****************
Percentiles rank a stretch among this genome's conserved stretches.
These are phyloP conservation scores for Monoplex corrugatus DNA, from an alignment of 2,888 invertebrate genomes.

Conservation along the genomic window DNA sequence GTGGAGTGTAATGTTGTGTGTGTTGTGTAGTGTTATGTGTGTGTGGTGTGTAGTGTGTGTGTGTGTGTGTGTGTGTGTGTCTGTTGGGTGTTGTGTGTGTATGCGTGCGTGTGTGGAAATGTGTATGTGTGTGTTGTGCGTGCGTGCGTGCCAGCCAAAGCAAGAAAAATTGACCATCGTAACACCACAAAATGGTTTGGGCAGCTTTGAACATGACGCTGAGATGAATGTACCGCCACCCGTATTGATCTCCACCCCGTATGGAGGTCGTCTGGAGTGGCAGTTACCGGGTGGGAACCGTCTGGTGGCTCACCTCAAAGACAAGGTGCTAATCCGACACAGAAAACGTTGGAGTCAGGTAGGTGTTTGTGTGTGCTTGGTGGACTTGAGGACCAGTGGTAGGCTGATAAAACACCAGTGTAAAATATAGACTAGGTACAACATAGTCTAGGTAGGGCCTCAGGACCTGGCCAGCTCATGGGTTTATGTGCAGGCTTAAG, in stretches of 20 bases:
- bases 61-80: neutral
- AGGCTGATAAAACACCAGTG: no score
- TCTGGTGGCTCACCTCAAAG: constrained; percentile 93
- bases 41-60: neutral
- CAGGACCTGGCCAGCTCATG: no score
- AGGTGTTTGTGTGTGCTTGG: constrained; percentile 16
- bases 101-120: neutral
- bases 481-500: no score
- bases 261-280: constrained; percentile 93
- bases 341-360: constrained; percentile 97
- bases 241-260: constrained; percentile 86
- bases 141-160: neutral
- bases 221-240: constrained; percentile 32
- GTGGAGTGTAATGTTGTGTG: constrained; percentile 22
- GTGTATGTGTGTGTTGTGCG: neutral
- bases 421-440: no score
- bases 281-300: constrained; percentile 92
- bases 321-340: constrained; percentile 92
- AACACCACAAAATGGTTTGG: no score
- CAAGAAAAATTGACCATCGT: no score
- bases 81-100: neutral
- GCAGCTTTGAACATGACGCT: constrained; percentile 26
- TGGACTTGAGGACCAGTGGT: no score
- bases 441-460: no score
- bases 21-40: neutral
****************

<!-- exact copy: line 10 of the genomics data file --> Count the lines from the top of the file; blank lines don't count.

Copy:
- bases 101-120: neutral